Questions continue on lack of sports betting roll call in Senate

Spilka cites consensus on issue, but declines to say where she stands


SENATE PRESIDENT Karen Spilka on Monday defended the Senate’s decision to pass legislation legalizing sports betting without making individual senators’ votes known.

Spilka for weeks had said she wanted to build consensus on the issue before bringing a bill to the floor. The voice vote approving the bill indicates at least majority support in the 40-member body, but leaves unclear what the exact breakdown would be or where specific senators stand.

The House and Senate typically pass major bills with recorded roll call votes, though such votes are not required on most pieces of legislation. The votes are often used to demonstrate strong bipartisan support. Spilka said the decision to skip a roll call this time was “what the senators went forward with.”

“It wasn’t, you know, one person or two people,” she said. “It was a general consensus that they were ready to move forward.”

Spilka said there was an “exhaustive process leading up to it coming to the floor” and that roll call votes were taken on some amendments to the bill. “There was a general feeling that people felt good about where the bill was at, after what came to the floor as well as the amendments that were adopted, and so it went forward that way,” the Ashland Democrat said.

Any senator can request a roll call vote. Sen. Eric Lesser asked for one early in Thursday’s session, and got support for his request, before facing no objection later in the day when he withdrew his request.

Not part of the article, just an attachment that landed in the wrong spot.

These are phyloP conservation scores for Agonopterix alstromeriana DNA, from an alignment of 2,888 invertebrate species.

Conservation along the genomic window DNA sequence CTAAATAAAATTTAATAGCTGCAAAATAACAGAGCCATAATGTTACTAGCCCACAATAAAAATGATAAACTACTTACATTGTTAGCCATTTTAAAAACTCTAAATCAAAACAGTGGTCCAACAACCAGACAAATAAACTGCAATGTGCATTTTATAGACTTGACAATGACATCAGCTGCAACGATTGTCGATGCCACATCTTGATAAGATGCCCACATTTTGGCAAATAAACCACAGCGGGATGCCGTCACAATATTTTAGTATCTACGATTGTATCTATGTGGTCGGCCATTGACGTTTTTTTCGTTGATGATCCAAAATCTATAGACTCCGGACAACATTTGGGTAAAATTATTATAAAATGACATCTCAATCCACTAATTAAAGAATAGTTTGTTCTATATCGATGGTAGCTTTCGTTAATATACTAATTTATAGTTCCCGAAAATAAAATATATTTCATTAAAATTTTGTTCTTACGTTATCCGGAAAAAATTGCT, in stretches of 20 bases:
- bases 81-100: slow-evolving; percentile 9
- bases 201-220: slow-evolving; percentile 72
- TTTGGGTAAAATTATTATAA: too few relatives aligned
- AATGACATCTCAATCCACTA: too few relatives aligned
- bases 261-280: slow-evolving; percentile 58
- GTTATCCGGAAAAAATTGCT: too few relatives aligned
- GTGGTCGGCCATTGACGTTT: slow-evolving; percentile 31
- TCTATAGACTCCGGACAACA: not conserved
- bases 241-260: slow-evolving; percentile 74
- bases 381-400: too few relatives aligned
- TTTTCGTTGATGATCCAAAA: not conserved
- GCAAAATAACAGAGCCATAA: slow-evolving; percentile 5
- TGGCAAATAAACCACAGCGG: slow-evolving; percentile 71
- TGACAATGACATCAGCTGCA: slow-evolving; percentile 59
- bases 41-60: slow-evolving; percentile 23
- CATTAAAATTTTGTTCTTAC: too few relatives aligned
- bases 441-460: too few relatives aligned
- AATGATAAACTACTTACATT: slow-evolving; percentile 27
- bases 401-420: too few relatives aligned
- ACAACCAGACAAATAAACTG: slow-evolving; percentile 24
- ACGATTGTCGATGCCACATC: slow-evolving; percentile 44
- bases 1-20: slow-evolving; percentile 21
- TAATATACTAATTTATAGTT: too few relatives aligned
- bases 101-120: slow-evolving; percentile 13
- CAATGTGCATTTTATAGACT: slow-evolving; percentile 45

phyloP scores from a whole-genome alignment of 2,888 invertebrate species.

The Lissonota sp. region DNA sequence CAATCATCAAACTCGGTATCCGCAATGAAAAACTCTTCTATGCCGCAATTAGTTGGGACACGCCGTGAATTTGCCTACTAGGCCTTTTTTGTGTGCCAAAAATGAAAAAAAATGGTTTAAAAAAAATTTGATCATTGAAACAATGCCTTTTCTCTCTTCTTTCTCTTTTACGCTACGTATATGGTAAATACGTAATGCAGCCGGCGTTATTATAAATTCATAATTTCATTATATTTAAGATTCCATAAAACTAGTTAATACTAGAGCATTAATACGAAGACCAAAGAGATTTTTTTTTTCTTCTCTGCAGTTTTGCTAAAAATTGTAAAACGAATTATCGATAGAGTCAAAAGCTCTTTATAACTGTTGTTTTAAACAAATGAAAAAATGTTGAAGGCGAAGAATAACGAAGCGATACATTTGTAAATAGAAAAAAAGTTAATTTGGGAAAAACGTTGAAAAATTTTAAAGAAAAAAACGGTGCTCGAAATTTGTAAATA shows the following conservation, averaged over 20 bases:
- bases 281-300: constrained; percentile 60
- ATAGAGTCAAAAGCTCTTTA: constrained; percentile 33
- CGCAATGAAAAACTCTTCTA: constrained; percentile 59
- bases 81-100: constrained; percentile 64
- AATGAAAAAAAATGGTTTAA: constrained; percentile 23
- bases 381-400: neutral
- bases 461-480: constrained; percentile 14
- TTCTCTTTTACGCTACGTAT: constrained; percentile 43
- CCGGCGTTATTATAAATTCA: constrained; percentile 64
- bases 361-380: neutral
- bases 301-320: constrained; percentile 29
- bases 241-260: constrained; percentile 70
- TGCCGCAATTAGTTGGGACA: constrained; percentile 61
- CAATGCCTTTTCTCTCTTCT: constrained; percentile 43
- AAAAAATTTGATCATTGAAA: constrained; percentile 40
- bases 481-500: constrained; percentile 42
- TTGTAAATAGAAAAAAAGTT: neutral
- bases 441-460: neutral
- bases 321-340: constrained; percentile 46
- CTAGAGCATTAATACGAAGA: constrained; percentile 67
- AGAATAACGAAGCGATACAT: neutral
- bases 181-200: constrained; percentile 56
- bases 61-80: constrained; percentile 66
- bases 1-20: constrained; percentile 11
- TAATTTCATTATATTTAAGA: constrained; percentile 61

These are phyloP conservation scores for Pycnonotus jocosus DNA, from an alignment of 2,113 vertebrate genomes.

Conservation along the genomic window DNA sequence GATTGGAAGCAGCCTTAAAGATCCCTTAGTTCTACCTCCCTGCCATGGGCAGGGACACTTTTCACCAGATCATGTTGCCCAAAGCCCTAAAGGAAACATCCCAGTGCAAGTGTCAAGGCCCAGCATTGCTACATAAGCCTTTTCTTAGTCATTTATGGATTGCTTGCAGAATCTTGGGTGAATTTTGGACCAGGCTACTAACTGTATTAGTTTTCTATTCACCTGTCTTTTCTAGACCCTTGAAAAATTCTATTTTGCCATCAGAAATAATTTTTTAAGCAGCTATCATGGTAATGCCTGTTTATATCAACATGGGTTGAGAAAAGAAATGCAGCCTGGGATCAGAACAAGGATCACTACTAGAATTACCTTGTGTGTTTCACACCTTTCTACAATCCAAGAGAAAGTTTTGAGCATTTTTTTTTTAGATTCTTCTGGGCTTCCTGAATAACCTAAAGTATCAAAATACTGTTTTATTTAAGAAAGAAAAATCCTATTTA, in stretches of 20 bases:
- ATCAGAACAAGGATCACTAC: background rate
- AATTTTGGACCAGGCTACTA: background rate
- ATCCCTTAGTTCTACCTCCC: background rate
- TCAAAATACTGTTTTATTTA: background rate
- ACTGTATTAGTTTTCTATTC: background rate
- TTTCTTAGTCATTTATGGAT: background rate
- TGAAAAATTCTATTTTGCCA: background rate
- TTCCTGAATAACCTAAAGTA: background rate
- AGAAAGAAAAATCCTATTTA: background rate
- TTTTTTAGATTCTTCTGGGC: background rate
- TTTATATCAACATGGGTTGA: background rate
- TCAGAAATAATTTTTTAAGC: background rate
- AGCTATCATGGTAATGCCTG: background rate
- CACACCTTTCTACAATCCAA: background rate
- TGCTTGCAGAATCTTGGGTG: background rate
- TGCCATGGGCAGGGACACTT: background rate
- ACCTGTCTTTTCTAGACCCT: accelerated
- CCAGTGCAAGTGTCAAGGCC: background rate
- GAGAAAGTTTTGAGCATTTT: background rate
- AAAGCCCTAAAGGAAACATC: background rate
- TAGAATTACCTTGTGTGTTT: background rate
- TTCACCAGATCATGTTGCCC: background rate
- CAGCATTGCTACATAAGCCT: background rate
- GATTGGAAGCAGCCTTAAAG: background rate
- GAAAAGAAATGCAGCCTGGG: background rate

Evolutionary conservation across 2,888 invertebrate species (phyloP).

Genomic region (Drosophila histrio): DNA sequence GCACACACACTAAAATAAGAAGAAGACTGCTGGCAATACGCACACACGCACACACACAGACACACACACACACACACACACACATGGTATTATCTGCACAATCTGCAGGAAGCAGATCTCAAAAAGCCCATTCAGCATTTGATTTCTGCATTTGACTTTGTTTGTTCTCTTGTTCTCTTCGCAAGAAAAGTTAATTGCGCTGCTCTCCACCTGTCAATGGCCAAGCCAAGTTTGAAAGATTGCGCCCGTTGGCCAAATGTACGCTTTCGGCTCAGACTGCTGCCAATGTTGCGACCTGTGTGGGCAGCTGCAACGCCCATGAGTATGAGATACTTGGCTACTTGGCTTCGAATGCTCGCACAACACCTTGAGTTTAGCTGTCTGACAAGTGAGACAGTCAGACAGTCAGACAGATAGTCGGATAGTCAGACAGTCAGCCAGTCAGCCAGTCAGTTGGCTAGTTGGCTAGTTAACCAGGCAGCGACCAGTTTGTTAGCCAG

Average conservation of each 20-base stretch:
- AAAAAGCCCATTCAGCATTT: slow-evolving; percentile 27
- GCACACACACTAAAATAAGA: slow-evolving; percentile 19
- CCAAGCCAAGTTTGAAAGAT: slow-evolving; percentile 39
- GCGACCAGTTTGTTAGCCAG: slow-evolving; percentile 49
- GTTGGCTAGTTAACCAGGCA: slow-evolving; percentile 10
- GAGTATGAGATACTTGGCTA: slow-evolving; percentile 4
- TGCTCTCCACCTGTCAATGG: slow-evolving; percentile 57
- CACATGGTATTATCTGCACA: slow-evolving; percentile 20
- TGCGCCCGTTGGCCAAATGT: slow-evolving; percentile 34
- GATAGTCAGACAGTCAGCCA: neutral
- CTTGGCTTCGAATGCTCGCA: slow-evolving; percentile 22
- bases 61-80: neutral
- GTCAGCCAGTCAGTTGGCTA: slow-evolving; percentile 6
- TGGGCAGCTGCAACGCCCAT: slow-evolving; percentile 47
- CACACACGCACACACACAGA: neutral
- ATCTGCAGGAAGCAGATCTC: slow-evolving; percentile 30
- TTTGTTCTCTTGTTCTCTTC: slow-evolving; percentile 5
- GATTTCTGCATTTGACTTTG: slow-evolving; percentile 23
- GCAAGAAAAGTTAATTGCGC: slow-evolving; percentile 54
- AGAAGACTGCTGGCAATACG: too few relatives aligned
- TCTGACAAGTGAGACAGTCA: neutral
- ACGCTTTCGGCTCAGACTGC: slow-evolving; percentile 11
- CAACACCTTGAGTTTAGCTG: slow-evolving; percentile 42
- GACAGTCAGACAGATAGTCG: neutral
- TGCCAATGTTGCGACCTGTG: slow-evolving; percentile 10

Lesser on the CommonWealth Codcast  gave an almost identical answer as Spilka, saying there was general consensus on the bill and members saw no need for a roll call. Yet that same situation has often applied to other bills to come before the Senate and a roll call was taken.

Unlike other members of the Senate, the Senate president does not need to vote on any particular bill but can choose to do so. Spilka has declined to spell out her position on the Senate’s sports betting bill, saying before the vote Thursday that it “doesn’t matter whether I support it.”

“Generally, people know how I feel about gaming in general. I did not support the original casino bill,” Spilka said Monday. “I think that, again, when I go out to my district, this is not a big issue that I get questioned about. I get questioned about housing, about low-income poverty and the need to help people to get through COVID, education for their kids, health care. Transportation out in my district is a very big issue.”

The Senate bill differs from the one the House passed last year in key ways that will need to be reconciled if lawmakers are to get a final bill to Gov. Charlie Baker’s desk by the July 31 end of formal sessions, including tax rates and advertising. The House’s bill would permit wagering on college athletics, while the Senate’s prohibits it. The differences create real questions about whether an accord will be reached.

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Katie Lannan

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The two branches on Monday did not appoint a conference committee to negotiate the bill, and their next opportunity to do so will be during their Thursday sessions.

House Speaker Ron Mariano has characterized leaving out betting on collegiate sports as a “dealbreaker.”

“I’m happy we have a bill to discuss,” he said Monday. “That’s the first thing. I am disappointed it appears the Senate left probably the largest betting event in Massachusetts in the NCAA tournament in the hands of the black market, which is I think something that we will talk about. But I think we’ve begun the process and we’ll continue to talk about the good things in the bill and the things that we disagree with.”